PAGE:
By dontexplode, flicker
I’ve noticed this: many of us are uncomfortable with our kiddos “going wild.” For some time I’ve been noticing myself. Noticing how I get “uncomfortable” when the energy gets a bit high and I start getting on the kiddos to “bring it down.” Sure, it’s appropriate to help our kiddos learn how to self-regulate – how to go from sad or mad to “Okay” again, and from way hyper and over-stimulated to calm. But I’ve noticed how I tend to jump in too quickly to “bring it down.”
Why is that? Why are some of us uncomfortable with our kiddos “going wild”? What is it in our culture, our times?
I have distinct memories of me and friends “going wild” – jumping on a couch, hanging off a tree, playing any kind of running and jumping and wrestling game you could come up with. And the parents (aunts, uncles, neighbors, my parents) let us go wild. By doing so, I got out anything that was pent up and then naturally, organically, brought myself back into calm. I learned how to self-regulate.
Ok, sure, parents stepped in at times to “help” us do that. But I don’t think they parented in a culture that was really uncomfortable with “wild.” I mostly remember being given the freedom within limits to just “bust loose.” I don’t have any memory of my parents hovering over me, telling me to “be careful” or “bring the energy down.” I don’t remember feeling “squelched” or “contained.” Maybe that’s why I didn’t freak out when I got to college. I didn’t need to “bust loose” and go to an extreme.
I guess it’s “welcome to helicopter parenting” today! Many of you have heard me say this: I am taking micro step to micro-manage my kids less. I’m being mindful of that uncomfortable feeling rising up in me and just noticing: “Is this about me or my kiddos?”
I check in: “are they having fun? Are they hurting anyone? Is the energy still positive?”
And if the answer is: “everyone is ok and having fun,” I’m dealing with MY own stuff…and breathing. A lot of breathing and letting go.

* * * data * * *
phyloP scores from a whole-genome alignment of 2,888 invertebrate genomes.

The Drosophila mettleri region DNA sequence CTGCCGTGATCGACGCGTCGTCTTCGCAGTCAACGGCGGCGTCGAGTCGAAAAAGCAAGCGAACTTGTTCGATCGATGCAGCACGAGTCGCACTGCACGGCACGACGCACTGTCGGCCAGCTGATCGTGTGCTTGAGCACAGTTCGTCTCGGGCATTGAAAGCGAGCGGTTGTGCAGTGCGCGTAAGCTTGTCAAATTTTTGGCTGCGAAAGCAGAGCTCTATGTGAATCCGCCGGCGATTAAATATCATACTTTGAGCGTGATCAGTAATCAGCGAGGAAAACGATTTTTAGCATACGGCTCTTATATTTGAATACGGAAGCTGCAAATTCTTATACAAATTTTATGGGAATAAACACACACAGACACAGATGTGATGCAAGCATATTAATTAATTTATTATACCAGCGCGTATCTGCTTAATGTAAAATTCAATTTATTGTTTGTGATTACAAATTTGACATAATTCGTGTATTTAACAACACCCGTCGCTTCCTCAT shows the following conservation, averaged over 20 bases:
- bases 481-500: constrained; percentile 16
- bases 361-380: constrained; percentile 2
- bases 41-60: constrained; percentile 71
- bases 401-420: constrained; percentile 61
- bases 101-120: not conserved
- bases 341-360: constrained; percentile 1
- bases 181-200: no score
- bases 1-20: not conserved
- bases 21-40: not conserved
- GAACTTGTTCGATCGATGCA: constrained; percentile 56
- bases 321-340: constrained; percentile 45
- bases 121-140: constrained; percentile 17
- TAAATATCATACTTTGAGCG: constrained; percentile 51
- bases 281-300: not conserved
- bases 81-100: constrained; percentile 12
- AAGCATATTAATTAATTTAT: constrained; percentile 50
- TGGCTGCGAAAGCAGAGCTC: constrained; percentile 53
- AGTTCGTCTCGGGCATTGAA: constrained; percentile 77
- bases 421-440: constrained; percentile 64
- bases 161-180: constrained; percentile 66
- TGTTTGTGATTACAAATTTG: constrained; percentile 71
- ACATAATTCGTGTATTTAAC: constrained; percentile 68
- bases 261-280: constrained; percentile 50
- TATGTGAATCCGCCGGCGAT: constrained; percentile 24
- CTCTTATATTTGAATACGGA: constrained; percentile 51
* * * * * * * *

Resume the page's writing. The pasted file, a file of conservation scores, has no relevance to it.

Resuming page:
What are we so worried about? How we look/appear to others? If our kids will be these untamed, wild animals who have no chance to do well in kindergarten, let alone focus enough to get into Harvard?
My son’s pre-k teacher tells me how A sits for circle time, he can focus, he’s starting to read and can concentrate for long periods of time, and he is kind to his classmates. Lisa, don’t worry!
Maybe it’s because we parents need to “go a bit wild.” No – a lot wild! Maybe we need to jump and dance around – at home, at church, and with our friends. Shoot, even with our spouses! Maybe we are scared of the “wild parts” within us.
I’m noticing that as I go a bit wild, I ease up on and allow my kiddos to go wild. Let A. climb the fence. Let little C. jump on A. and wrestle like little tiger cubs. Let them chase each other with pillows. I’ve noticed that when I do this, yes, there are times I do need to step in. But often they end up coming down on their own.
Case in point: the other day we were driving home from somewhere. A. and C. started singing. Soon enough, they were belting songs – each a different one because C. can’t talk yet – at the top of their lungs. I noticed the discomfort within me. I wanted to say, “Hey guys, bring it down. Let’s chill out now.” But I looked back and I saw their faces just beaming. They were estatic. Not over-stimulated or too hyper. Just having a fabulous time.
I let it be. I thought, “Here’s my break! There’s no fighting, no hungry kiddos asking for snacks, no tears.” I put down my window to feel the cool breeze. A few minutes later, it was calm…and quiet. “Mommy,” I hear from the backseat, “Look.” I look back and A. and C. are holding hands. All on their own.
So let’s let our kiddos go a bit wild without hovering over them. Let’s go wild ourselves!
more wrestling, beginning to settle